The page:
Physics Today’s online staff summarize the most important and interesting news about science from the world's top media outlets.
Ars Technica: This morning, Blue Origin announced that yesterday it launched its New Shepard rocket to an altitude of 100.5 km and returned it safely to the launch site. It is the first rocket to achieve this task. The ability to reuse hardware could cut the costs of access to space or high-altitude flight substantially. Space X has been working on a similar technique for the first stage of its Falcon 9 rocket, but has had only limited success. Blue Origin's New Shepard combines a booster with a pressurized crew capsule, and its video of the launch suggests that the company intends to use New Shepard for space tourism: Passengers riding in the crew capsule would be lifted into space for a brief period of weightlessness, then the capsule would deploy a parachute before returning to Earth.
New Scientist: Maximizing the amount of material that can be included in space launch cargos is a significant task—boxes and other items have already been converted into flat sheets that take up less space in the cargo and can be assembled in orbit. Lynn Rothschild of NASA's Ames Research Center and her colleagues have now gone one step further by taking the plastic sheets out of the equation entirely. They genetically engineered Escherichia coli bacteria to produce polystyrene and P(3HB) plastics. After the plastic is processed into sheets, a black marker is used to draw lines on them; when the sheets are placed under IR light, the dark areas contract and the sheets fold along the lines. The team also experimented with attaching Bacillus spores to cellulose strips that are strategically placed on the plastic. The spores expand and contract based on changes in humidity, causing the plastic to bend. Further work is needed to make the process practical. Intentionally sending E. coli bacteria to space is risky, however, because they could contaminate the food supplies.
Science: This week, at a meeting of the governing council of the multibillion-dollar ITER fusion project, which is under construction in France, new estimates were presented that suggest the project will cost $13 billion and won't begin operations until the late 2020s. That moves the go-live date at least six years later than previously projected, and about a decade later than initially projected. The council also asked that the seven international partners—China, the European Union, India, Japan, Russia, South Korea, and the US—all provide additional funding for the project. However, after the council meeting concluded today, the delegates said that they would all be conducting their own reviews of the new schedule and funding requests before any long-term decision is made. The council did approve the proposed construction schedule for the next two years.
Ars Technica: In a letter sent to US Commerce Secretary Penny Pritzker, Congressman Lamar Smith (R-TX), chair of the House Science Committee, claims that a National Oceanic and Atmospheric Administration (NOAA) climate study was rushed to publication despite the concerns of several NOAA scientists. Last month, Smith subpoenaed internal communications from NOAA regarding the study, about which he has said that "NOAA employees altered temperature data to get politically correct results and then widely publicized their conclusions as refuting the nearly two-decade pause in climate change we have experienced." In his letter to Pritzker, Smith says the information on which he based his subpoena was provided by whistleblowers. In response to the letter, NOAA says that the study was published in Science after the normal peer-review process and that NOAA has provided all the data, which were already publicly available and should be sufficient to verify the findings.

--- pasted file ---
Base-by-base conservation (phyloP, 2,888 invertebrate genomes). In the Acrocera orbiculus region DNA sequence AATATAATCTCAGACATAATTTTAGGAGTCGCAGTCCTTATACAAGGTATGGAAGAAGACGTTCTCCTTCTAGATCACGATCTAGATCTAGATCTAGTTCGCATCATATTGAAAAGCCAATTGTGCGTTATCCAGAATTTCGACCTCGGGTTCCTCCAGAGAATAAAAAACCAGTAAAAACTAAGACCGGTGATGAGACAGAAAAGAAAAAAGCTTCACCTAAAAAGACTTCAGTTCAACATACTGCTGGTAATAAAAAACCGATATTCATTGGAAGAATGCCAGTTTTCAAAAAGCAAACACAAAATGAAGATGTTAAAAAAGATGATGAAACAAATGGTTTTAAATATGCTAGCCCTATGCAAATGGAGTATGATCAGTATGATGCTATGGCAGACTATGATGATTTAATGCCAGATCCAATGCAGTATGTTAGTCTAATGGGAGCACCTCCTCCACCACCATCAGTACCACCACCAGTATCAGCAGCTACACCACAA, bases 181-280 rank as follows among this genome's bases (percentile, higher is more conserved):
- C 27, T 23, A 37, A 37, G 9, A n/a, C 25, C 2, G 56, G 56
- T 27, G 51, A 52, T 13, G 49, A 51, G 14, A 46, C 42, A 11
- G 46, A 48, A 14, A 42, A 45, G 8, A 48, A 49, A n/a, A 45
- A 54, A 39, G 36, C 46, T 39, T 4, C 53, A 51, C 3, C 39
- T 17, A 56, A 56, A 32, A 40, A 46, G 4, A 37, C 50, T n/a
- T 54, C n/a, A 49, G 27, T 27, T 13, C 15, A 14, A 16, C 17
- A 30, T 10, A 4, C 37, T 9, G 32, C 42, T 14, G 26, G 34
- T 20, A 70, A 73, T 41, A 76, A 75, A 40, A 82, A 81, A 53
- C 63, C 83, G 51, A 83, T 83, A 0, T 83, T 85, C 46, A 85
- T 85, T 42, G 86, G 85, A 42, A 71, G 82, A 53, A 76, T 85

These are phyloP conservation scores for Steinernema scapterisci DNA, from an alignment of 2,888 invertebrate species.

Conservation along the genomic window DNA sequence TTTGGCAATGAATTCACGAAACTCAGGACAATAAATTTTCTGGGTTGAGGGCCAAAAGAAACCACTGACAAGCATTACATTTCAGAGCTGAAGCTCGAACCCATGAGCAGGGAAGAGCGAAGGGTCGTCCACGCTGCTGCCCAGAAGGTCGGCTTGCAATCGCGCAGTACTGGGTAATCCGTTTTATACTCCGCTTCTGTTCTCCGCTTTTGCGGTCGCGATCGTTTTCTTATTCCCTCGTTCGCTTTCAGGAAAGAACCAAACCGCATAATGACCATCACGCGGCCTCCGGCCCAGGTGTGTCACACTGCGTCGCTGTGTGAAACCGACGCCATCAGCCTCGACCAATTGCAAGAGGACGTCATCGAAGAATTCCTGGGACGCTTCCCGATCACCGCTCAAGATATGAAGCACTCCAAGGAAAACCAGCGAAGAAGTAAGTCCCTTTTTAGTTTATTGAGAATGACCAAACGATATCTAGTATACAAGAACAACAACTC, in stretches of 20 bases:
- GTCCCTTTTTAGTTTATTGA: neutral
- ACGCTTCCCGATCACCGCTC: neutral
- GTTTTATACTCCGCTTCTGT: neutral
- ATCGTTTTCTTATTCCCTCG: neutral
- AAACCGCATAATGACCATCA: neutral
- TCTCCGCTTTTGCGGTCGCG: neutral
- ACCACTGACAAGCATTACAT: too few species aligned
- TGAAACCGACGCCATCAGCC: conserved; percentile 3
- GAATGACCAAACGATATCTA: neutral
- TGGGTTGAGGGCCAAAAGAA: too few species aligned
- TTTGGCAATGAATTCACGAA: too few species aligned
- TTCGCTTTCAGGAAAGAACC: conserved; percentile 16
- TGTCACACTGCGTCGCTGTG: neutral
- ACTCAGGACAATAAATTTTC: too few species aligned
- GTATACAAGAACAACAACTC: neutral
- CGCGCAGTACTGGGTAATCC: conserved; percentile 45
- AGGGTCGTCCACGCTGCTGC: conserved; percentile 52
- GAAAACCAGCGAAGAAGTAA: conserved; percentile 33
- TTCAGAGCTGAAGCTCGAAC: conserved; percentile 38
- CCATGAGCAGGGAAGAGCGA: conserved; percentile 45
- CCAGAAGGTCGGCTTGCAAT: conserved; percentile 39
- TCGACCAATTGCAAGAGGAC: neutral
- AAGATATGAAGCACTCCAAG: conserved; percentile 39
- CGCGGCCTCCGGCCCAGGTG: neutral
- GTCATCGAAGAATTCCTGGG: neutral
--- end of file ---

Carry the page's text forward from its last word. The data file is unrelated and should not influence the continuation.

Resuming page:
Nature: The Evolved Laser Interferometer Space Antenna (eLISA) is a proposed European Space Agency mission designed to detect gravitational waves. To determine if the mission is technically feasible as designed, on 2 December the agency is launching LISA Pathfinder, as a proof of concept. On board LISA Pathfinder will be two 2-kg cubes of gold and platinum that will be completely isolated from everything except the force of gravity. Instrumentation on the satellite will measure the cubes' relative motions with what is hoped to be picometer accuracy. If successful, LISA Pathfinder will open the door for the full-scale eLISA mission in which two cubes would be similarly isolated but aboard two separate craft 5 million km apart.
New Scientist: The two most common types of glue are liquids that dry and solids that are melted and then cooled. Now Syuji Fujii of Osaka Institute of Technology in Japan and his colleagues have created a dry powder that turns to glue when squished. The powder consists of millimeter-sized balls of liquid trapped inside a layer of calcium carbonate nanoparticles. When put under pressure, the balls break and release the sticky liquid, which creates the bond as it dries. Fujii thinks that the glue will be most useful for fitting together complicated shapes, such as parts in automobiles, aircraft, and electronics, because the powder can be easily poured into the gaps between the parts before the stickiness is activated.